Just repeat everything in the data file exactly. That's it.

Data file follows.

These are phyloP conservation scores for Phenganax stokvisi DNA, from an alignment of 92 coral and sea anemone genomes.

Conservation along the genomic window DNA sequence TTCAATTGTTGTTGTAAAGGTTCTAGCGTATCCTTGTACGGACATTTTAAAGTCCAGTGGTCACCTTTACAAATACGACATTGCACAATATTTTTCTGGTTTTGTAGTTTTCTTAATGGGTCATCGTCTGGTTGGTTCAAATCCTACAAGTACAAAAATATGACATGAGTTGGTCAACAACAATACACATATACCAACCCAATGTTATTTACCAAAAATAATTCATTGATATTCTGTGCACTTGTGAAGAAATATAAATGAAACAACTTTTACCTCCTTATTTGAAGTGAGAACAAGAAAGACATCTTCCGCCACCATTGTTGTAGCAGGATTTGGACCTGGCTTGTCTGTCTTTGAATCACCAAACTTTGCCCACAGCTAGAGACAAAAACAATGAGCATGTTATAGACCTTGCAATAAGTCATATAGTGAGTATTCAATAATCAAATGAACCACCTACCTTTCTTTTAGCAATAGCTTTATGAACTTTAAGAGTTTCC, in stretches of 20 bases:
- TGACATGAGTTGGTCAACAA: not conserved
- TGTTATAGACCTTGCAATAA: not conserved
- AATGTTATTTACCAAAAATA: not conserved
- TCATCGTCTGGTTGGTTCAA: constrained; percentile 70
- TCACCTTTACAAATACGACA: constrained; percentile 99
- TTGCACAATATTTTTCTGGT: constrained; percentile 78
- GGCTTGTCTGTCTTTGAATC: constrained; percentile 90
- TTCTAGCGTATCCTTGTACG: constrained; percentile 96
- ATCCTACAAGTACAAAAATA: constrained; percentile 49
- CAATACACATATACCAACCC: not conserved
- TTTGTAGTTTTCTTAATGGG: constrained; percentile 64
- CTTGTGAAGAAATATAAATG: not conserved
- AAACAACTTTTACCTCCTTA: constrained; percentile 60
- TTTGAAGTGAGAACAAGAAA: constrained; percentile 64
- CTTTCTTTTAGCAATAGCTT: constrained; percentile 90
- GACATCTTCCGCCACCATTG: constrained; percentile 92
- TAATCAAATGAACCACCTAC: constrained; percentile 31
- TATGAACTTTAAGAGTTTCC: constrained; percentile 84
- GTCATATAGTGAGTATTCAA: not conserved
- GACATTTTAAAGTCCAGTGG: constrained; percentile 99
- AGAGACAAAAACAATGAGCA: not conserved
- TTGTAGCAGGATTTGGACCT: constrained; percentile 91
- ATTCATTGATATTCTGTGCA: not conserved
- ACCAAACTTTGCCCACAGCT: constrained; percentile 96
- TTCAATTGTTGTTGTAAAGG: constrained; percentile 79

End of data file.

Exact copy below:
These are phyloP conservation scores for Phenganax stokvisi DNA, from an alignment of 92 coral and sea anemone genomes.

Conservation along the genomic window DNA sequence TTCAATTGTTGTTGTAAAGGTTCTAGCGTATCCTTGTACGGACATTTTAAAGTCCAGTGGTCACCTTTACAAATACGACATTGCACAATATTTTTCTGGTTTTGTAGTTTTCTTAATGGGTCATCGTCTGGTTGGTTCAAATCCTACAAGTACAAAAATATGACATGAGTTGGTCAACAACAATACACATATACCAACCCAATGTTATTTACCAAAAATAATTCATTGATATTCTGTGCACTTGTGAAGAAATATAAATGAAACAACTTTTACCTCCTTATTTGAAGTGAGAACAAGAAAGACATCTTCCGCCACCATTGTTGTAGCAGGATTTGGACCTGGCTTGTCTGTCTTTGAATCACCAAACTTTGCCCACAGCTAGAGACAAAAACAATGAGCATGTTATAGACCTTGCAATAAGTCATATAGTGAGTATTCAATAATCAAATGAACCACCTACCTTTCTTTTAGCAATAGCTTTATGAACTTTAAGAGTTTCC, in stretches of 20 bases:
- TGACATGAGTTGGTCAACAA: not conserved
- TGTTATAGACCTTGCAATAA: not conserved
- AATGTTATTTACCAAAAATA: not conserved
- TCATCGTCTGGTTGGTTCAA: constrained; percentile 70
- TCACCTTTACAAATACGACA: constrained; percentile 99
- TTGCACAATATTTTTCTGGT: constrained; percentile 78
- GGCTTGTCTGTCTTTGAATC: constrained; percentile 90
- TTCTAGCGTATCCTTGTACG: constrained; percentile 96
- ATCCTACAAGTACAAAAATA: constrained; percentile 49
- CAATACACATATACCAACCC: not conserved
- TTTGTAGTTTTCTTAATGGG: constrained; percentile 64
- CTTGTGAAGAAATATAAATG: not conserved
- AAACAACTTTTACCTCCTTA: constrained; percentile 60
- TTTGAAGTGAGAACAAGAAA: constrained; percentile 64
- CTTTCTTTTAGCAATAGCTT: constrained; percentile 90
- GACATCTTCCGCCACCATTG: constrained; percentile 92
- TAATCAAATGAACCACCTAC: constrained; percentile 31
- TATGAACTTTAAGAGTTTCC: constrained; percentile 84
- GTCATATAGTGAGTATTCAA: not conserved
- GACATTTTAAAGTCCAGTGG: constrained; percentile 99
- AGAGACAAAAACAATGAGCA: not conserved
- TTGTAGCAGGATTTGGACCT: constrained; percentile 91
- ATTCATTGATATTCTGTGCA: not conserved
- ACCAAACTTTGCCCACAGCT: constrained; percentile 96
- TTCAATTGTTGTTGTAAAGG: constrained; percentile 79